The Encampment. [Newspaper Article] — The Broadford Courier and Reedy Creek Times — 6 April 1894
SThe Encampment. Captain Lloyd, of the local Mounted Rifes has kindly supplied us with the following remarks by the officer pom manding, on the late encampment: ATT , rpxcc..--Good, but a great many who put dawn their names, even in the final dist, did not come. The attendance of saddlers was good, and they did their work (which was con tinuous) to the entire satisfaction of the commanding officer. The atten dance of farriers was very bad. The farrier major was the only representa tive. 4.rrjngements must be made at futureoamps for 8 proper number of farriers to attend. APPEoRAwcE--MtT AND OeosES. Men were much smarter in appearances than has sometimes been the case. Hair was in a few instances rather too long. Tne turnout for dismounted parade on Monday after a long morning in the scrub, . was excellet. Horses were on the whole good, some very good, and there were fewer "' weedy" ones, more care was bestowed on them in camp than has been heretofore. BOovs.-4O improvemen? poticed in...
Melbourne Letter. [Newspaper Article] — The Broadford Courier and Reedy Creek Times — 6 April 1894
IecJlbourne Letter. -,o: [nv nUR .olvwr CO.RRSPOsDoNT.Ij SINca the past fall ip the price of wheat, ,considerable Anterest is being evinced in .ther "small industries" connected with ,agriculture, amongst them the .cultivation of flax. There is a large home market for this product, which will take much time before producers overtajce, owing to the fact that dax fibre enters ieto the composition of a large'.number of materials in daily use amongst the community. One great advan. - age the flax Industry possesses over others is this-it gives profitable employment to both an agricultural and manufacturing population. The United Kingdom, in addi. tion to.what she raised locally, imports close on aoo,ooo tons of fibre, principally from the Baltic' ports'; for manufacturing purposes. Flax grows excellently in this colony. Mr. McKenzie, of Yarram, and several other gentlemen in the same neighbourhood have harvested splendid crops this season. They ,anticipate a return of art peracre net. B...
Commercial. LIVE STOCK REPORT. [Newspaper Article] — The Broadford Courier and Reedy Creek Times — 6 April 1894
Commereial. .o: I,1VE STOCK BlPO1T. Fat Sheep.-Only 18,000 yarded, the bulk of which consisted of middling descriptions with a scarcity of prime. There was a fair demand for good and prime qualities at fully late rates, with a slight tendency to improve. ment, especially in heavy crossbreds, which were in much shorter supply then in last week's market, while other sorts were in dull request, but no alteration in prices can be quoted. Prime eroesbred wethers from 10l lid to 1.s lid; eatra prime and heavy do, do, from 1Qs to 138; prime crossbred ewes, from 8s ld to 10s, a few extra do, do, at 1s lid; prime merino wethers (early shorn), from Os ld to lse; prime merinowethers (late shorn), from 8s to tse good do, do, from 78 to Ss Od; middling do, do, from m s ld to ls 0d; best merino ewes, from os lid to 7a; others, from !s. Fat Oattle.-.4,000 were penned, best des, criptions realisedlate rates, while for other sorts thedemand was inactive,but nomaterial change in values was noticeable...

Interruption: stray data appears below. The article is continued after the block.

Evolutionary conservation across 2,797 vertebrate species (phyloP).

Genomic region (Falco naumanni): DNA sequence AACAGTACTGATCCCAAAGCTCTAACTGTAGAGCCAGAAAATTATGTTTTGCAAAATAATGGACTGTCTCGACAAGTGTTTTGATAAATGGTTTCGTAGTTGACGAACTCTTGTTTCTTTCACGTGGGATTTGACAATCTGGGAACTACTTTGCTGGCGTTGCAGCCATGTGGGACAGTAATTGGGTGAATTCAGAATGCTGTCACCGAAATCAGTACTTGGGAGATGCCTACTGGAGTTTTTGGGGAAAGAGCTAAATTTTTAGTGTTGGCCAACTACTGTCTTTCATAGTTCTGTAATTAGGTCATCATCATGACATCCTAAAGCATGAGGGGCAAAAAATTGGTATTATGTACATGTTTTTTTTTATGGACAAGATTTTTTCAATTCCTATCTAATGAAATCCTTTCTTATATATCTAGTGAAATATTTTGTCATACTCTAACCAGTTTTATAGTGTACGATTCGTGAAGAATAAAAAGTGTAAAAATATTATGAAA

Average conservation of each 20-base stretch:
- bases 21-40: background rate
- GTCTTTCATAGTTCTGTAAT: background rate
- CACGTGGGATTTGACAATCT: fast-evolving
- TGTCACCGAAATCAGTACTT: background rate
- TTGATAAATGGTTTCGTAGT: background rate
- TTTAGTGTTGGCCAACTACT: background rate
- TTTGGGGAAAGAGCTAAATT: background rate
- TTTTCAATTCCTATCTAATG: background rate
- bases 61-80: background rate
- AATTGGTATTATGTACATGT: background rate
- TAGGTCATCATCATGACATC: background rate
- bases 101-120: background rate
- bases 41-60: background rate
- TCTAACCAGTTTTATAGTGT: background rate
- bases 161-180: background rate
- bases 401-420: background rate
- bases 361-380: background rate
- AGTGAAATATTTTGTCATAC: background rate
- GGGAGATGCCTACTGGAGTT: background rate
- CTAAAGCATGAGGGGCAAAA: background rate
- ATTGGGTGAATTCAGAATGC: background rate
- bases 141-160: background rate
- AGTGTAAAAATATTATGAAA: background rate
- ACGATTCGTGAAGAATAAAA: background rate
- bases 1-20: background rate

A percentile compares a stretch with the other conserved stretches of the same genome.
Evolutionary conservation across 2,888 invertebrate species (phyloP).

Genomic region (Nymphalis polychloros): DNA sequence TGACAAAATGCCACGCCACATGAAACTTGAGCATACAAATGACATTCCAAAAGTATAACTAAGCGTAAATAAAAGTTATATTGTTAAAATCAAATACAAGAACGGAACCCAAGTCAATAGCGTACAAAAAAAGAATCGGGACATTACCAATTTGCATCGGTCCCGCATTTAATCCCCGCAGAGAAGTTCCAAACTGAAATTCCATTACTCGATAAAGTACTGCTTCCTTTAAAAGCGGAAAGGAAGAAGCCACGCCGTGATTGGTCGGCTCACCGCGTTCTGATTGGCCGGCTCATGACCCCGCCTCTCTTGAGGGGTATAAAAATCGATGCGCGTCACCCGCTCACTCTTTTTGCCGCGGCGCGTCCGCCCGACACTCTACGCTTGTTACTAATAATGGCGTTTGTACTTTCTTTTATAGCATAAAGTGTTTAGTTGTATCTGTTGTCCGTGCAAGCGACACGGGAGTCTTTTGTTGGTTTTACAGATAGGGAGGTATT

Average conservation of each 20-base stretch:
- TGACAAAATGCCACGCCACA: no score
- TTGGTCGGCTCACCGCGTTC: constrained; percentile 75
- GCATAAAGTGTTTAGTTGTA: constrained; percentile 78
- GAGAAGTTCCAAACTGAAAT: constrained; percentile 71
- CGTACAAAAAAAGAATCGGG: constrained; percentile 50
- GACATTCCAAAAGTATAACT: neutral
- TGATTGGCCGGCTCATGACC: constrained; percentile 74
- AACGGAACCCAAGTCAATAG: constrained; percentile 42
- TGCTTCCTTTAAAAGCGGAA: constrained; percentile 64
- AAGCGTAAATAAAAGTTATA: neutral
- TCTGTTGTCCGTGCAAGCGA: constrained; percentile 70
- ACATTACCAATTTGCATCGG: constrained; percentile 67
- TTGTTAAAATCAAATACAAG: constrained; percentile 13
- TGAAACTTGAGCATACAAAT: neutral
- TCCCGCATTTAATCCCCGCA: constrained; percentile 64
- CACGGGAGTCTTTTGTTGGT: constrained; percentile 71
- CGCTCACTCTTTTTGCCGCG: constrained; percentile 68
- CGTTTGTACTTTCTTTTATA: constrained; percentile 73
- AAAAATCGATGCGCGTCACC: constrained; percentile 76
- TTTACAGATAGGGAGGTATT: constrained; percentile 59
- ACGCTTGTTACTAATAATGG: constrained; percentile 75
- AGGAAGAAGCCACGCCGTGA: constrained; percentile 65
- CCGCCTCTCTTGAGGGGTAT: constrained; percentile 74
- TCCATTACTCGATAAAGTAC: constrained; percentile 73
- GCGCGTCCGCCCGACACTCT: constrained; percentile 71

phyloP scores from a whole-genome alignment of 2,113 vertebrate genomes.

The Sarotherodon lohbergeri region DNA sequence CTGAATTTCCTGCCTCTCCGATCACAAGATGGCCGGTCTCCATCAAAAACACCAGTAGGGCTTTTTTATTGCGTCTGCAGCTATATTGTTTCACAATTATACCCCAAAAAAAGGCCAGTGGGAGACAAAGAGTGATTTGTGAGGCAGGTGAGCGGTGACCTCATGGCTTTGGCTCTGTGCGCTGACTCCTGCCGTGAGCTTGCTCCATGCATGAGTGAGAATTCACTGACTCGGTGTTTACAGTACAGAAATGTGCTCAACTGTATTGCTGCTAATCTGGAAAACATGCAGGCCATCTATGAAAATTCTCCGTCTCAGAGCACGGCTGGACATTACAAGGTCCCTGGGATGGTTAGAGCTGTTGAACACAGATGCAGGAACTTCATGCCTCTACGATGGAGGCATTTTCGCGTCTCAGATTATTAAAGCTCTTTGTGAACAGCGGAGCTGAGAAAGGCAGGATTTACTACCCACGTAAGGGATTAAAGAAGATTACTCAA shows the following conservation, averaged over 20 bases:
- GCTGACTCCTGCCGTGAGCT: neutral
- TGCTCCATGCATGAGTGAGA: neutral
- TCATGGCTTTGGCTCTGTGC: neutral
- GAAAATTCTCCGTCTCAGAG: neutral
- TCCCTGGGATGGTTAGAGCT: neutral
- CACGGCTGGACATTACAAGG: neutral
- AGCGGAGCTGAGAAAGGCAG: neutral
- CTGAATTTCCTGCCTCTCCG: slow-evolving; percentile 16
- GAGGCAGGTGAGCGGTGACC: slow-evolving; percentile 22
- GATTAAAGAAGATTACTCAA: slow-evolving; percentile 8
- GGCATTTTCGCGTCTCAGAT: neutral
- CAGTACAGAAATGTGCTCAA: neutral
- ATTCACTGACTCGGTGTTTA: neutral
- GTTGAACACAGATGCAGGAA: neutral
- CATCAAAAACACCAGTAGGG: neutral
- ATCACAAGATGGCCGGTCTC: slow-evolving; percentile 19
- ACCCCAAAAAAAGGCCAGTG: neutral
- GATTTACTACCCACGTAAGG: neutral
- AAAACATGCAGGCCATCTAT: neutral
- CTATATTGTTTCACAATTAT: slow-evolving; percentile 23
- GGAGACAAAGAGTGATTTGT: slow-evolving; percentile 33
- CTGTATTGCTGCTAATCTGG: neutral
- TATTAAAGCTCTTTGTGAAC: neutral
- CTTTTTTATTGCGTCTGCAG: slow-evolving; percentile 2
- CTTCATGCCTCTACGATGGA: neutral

General News. [Newspaper Article] — The Broadford Courier and Reedy Creek Times — 6 April 1894
.Eleneral News. o: . . A deficit of £400,ooo expected for the financial year ending June next. Final match for the metropolitan pen. nant takes place next Saturday between East and North Melbourne. An attempt made by the authorities of the state of South (arplina tp enforce the new liquor law has led to serious and sanguinary riots in the county of Darling. ton. Twenty.one detectives, who were employed in enforcing the law, were driren by the rioters into a swamp and killed. Several citizens were also killed and many were woundpd. The state troops werp ordered to proceed to Darlingtqn County, but they refused and were consequently disbanded. The Minister of Mines, like other epple, is surprised to find so many men eaving Victoria to search for gold in the ,arched.deserdao Wes; Australia, when they might with even less enterprise fi?4 good gold in this colony, and plenty of water as well. Mr. Cosmo Newbery has just made an assay of quartz sent to the Mines department by a prospector ...
The Slime in the Separator Bow. [Newspaper Article] — The Broadford Courier and Reedy Creek Times — 6 April 1894
The Slime in e Separator Boý The consituents of th me that gather in considerable quantity i the separator bowl after it hasbeen skimim r severalhourshave occasionedexhanetive dis mion and investga tion m the United State;. According to the " American Creamery"-- oural published in the interests of dairying ppmts--until lately many investigators maaatined that it was almost pure butter fat, wl4l others contended that it was dirt and foreiglatter that gathered in the bowl. Recently n4rosopical examina, tions of this clime have be made, and it has beenfound to be largely aposed of casein and foreign matter. It also can'a large number of bacteria, greatly-atra to soy-in excess of the quantity contained i the whole milk in which they originated, a ? s affording con. vinciug proof of the .aidity with which bacilli multiply if the milkI even in the slight eelt degreimpregnated e4teleaving the cow's udder. There is not an u nally great amount of butter fat in the slim ut what there is, acc...